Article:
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Media Alerts - West Virginia CWP Fund v. Bender -- Fourth Circuit
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April 30, 2015
  West Virginia CWP Fund v. Bender -- Fourth Circuit
Headline: Don't Presume the Worst - Fourth Circuit Upholds Standard Benefitting Coal Miners with Black Lung

Areas of Law: Administrative Law, Health Care

Issue Presented: Whether a "rule-out" standard for determining a connection between a coal miner's pneumoconiosis and his disability, as promulgated by the Department of Labor, is valid.

Brief Summary: Page Bender worked as an underground coal miner for twenty-one years. He also had a heavy smoking habit for over forty years. In 2007, he was diagnosed with lung cancer, and he has since undergone extensive related treatment. In 2009, he applied for benefits made available pursuant to the Black Lung Benefits Act. All of the medical experts involved agreed that he suffers from a totally disabling respiratory condition.

The administrative law judge (ALJ) reviewing the claim applied a statutory presumption that Bender's disability was due to black lung (pneumoconiosis). This presumption is available when the claimant worked as an underground coal miner for more than fifteen years, suffers a totally disabling respiratory or pulmonary impairment, and the presence of pneumoconiosis cannot be disproved. This operates as a "rule-out" standard, whereby a claimant entitled to the presumption can only be denied benefits if pneumoconiosis can be entirely ruled out. Upon review of the testimony of the involved experts, the ALJ determined that the coal mine operator had not presented evidence sufficient to rebut the presumption, and awarded benefits to Bender. The operator petitioned for review, and argued that the ALJ erred in applying the "rule-out" standard.

In its analysis, the United States Court of Appeals for the Fourth Circuit traced the history of the presumption. It was created by Congress in 1972, but the Supreme Court in 1976 in Usery v. Turner Elkhorn Mining Co. held it does not apply to coal mine operators opposing a miner's claim for benefits. The Department of Labor clarified the statute by regulation in 1980; but in 1981, Congress eliminated the presumption for all claims filed after 1981. With that, the presumption remained entombed until the Patient Protection and Affordable Care Act revived it in 2010, when Congress used language identical to that from the original in the new statutory presumption.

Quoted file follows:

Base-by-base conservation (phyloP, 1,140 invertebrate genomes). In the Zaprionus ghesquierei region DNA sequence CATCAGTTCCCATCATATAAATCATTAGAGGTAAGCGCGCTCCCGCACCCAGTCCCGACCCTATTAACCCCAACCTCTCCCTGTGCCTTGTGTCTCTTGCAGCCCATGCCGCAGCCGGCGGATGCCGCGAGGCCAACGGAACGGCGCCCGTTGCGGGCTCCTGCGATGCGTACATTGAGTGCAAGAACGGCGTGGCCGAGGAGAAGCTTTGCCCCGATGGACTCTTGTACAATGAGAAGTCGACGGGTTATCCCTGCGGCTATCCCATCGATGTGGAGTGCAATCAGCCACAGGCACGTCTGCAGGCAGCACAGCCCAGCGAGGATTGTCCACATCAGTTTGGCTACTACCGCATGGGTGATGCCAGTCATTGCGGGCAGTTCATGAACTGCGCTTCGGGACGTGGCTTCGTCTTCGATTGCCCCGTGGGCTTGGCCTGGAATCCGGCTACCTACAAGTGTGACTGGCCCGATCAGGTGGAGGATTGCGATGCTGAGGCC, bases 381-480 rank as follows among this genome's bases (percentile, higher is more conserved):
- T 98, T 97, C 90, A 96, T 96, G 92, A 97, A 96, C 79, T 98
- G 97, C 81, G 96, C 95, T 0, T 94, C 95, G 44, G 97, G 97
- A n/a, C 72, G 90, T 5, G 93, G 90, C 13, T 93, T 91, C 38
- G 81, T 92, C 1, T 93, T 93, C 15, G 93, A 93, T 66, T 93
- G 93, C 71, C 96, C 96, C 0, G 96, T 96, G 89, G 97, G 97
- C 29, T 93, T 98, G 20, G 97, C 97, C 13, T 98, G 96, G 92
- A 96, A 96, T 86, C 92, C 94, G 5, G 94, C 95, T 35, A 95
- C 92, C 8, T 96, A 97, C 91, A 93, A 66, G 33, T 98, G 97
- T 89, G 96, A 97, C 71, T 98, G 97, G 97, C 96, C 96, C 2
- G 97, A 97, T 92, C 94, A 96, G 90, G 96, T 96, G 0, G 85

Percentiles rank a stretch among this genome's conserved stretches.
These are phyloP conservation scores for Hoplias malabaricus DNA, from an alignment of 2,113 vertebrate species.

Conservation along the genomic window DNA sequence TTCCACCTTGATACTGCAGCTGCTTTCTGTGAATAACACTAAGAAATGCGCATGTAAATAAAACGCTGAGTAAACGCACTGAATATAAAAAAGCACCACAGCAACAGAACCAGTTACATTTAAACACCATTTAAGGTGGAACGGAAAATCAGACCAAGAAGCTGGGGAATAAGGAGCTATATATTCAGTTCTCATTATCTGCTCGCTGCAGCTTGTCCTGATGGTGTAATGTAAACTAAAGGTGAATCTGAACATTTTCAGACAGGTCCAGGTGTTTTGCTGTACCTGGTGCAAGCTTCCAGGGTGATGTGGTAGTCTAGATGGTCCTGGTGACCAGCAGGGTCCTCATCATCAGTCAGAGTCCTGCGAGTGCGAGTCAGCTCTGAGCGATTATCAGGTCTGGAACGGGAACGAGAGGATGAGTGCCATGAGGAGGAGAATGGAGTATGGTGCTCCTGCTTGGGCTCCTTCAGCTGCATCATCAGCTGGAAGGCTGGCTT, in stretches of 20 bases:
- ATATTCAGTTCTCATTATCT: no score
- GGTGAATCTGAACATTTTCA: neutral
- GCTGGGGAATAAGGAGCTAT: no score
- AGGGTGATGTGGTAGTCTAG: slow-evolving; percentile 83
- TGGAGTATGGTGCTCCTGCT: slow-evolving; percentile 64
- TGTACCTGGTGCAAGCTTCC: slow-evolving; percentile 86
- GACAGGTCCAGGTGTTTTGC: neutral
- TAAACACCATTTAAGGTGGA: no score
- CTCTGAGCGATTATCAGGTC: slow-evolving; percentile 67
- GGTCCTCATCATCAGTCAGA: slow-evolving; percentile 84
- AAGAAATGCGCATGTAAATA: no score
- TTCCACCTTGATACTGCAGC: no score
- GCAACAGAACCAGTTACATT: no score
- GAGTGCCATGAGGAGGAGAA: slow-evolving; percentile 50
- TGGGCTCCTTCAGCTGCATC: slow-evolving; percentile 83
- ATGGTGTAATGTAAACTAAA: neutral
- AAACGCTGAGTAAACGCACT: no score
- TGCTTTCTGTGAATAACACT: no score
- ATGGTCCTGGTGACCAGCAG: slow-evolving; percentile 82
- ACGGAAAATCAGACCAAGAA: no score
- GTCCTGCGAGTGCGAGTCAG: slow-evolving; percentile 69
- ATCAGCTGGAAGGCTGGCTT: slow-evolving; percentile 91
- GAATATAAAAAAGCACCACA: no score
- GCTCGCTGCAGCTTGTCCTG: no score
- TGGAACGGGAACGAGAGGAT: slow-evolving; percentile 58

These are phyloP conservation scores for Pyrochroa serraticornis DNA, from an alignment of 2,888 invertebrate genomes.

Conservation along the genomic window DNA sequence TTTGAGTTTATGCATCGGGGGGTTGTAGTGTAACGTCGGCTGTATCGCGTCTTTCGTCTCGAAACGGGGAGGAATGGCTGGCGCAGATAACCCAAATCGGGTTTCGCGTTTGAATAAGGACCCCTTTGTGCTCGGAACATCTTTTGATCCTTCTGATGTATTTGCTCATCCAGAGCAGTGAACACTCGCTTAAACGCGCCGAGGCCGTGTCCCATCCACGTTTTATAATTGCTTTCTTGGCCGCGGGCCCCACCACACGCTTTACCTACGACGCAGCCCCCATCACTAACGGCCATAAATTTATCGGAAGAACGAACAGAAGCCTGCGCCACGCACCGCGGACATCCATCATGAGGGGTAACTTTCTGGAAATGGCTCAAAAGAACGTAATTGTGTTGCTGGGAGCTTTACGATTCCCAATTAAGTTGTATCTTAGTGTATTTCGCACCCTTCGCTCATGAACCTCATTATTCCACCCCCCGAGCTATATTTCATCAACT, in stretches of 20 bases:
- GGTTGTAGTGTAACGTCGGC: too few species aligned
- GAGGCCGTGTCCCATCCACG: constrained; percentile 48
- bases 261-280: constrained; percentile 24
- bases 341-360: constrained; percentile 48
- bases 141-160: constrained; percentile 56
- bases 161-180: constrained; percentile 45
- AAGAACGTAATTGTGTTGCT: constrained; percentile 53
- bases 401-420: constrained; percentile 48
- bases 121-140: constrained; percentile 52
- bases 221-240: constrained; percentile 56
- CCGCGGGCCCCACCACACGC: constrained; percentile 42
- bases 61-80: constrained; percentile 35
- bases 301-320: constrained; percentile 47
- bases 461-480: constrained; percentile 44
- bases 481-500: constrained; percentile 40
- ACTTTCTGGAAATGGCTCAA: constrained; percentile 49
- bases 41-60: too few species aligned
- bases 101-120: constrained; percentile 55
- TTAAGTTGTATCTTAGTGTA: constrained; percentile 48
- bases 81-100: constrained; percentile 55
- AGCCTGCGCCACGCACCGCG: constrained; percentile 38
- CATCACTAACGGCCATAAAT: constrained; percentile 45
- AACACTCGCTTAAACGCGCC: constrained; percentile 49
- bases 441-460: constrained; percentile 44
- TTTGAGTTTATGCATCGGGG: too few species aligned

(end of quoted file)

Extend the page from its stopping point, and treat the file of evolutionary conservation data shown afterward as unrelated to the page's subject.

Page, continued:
In analyzing the validity of the "rule-out" standard, the Fourth Circuit first determined that Congress has not directly spoken on the issue, in spite of the coal mine operator's argument that the Usery decision precludes any application of the rule out standard to operators. The Fourth Circuit concluded that the Usery decision applied only to the specific statutory rebuttal standard applied in that case, and not to regulations promulgated under the statute.

With that question answered, the Fourth Circuit asked only whether application of the standard is "a reasonable choice within the gap left open by Congress." Here, the court noted that the same regulation was promulgated in 1980, and that Congress must have been aware of that when it reenacted the presumption in 2010, but did not make any changes.

The court noted that the presumption with a "rule-out" standard places a high burden on coal mine operators, but it decreases the burden of claimants seeking benefits, which was Congress' goal in creating the presumption. In upholding the standard, the Fourth Circuit mirrored a recent decision by the Sixth Circuit. The Fourth Circuit denied the petition for review and affirmed the decision of the ALJ.

To read the full text of this opinion, please click here.

Panel: Judges Keenan, Floyd, and Harris

Argument Date: 12/29/2015

Date of Issued Opinion: 04/02/15

Docket Number: No. 13-2034

Decided: Petition for review denied by published Opinion.

Case Alert Author: David Arnold, Univ. of Maryland Carey School of Law

Counsel: ARGUED: William Steele Mattingly, JACKSON KELLY PLLC, Morgantown, West Virginia, for Petitioner. Sean Gregory Bajkowski, UNITED STATES DEPARTMENT OF LABOR, Washington, D.C.; Roger Daniel Forman, LAW OFFICE OF ROGER D. FORMAN, Buckeye, West Virginia, for Respondents. ON BRIEF: M. Patricia Smith, Solicitor of Labor, Rae Ellen James, Associate Solicitor, Maia S. Fisher, Deputy Associate Solicitor, Gary K. Stearman, Counsel for Appellate Litigation, Office of the Solicitor, UNITED STATES DEPARTMENT OF LABOR, Washington, D.C., for Respondent Director, Office of Workers' Compensation Programs, United States Department of Labor.

Author of Opinion:
Judge Keenan

Case Alert Circuit Supervisor:
Professor Renée Hutchins

    Posted By: Renee Hutchins @ 04/30/2015 11:39 AM     4th Circuit  

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